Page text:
Published in 1970, this important work interprets the poem with a focus on the idiosyncrasies of its originally oral composition.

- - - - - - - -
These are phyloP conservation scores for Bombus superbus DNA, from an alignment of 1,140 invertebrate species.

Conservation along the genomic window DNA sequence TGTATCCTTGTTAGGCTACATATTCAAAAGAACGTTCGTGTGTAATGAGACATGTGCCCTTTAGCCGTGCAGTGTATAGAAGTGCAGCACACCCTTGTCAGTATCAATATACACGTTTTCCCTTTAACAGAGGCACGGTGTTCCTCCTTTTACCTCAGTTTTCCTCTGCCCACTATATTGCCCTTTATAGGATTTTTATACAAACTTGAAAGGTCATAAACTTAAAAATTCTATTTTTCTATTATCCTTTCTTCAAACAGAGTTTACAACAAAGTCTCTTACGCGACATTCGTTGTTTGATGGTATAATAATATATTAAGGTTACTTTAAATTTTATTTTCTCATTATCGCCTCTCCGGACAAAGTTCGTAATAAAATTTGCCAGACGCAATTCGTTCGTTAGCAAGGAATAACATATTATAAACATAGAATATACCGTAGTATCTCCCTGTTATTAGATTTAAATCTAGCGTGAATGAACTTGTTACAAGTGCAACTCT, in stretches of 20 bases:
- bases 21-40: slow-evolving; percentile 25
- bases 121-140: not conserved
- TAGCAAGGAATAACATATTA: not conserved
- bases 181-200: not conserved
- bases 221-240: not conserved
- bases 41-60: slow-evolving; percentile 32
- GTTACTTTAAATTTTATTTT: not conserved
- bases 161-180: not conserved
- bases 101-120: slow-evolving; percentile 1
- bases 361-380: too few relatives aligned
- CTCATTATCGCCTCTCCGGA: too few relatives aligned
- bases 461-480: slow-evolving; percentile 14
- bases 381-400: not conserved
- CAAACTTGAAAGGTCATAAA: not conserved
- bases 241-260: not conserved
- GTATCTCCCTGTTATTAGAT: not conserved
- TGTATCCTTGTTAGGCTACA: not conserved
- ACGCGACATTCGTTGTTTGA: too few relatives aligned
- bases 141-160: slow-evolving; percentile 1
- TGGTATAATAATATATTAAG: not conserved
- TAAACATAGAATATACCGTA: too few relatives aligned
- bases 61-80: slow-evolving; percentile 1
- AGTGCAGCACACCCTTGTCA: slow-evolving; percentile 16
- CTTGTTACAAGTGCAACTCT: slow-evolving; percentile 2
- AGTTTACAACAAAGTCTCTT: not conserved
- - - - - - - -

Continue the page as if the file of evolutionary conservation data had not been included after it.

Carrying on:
In part I, the main themes of the Odyssey such as ‘guest-friendship’ and ‘testing’ are investigated. The incorporation of these and other themes, such as ‘omens’ and the ‘homecomings of the Achaeans’, into the dramatic construction of the whole epic is also examined. In Part II, the main characters of the Odyssey are described: the Suitors, Telemachus, Odysseus and Penelope. So too are Theoclymenus and Laertes, whom traditional criticism has maligned or disregarded. The analysis of the characters tries to illumine features which are challenging for the contemporary reader. In the conclusion, the ‘plan’ of the Odyssey is reconstructed. The author argues that it would probably have been performed over the course of three days: two sessions each day, with each recitation maintaining its own artistic unity.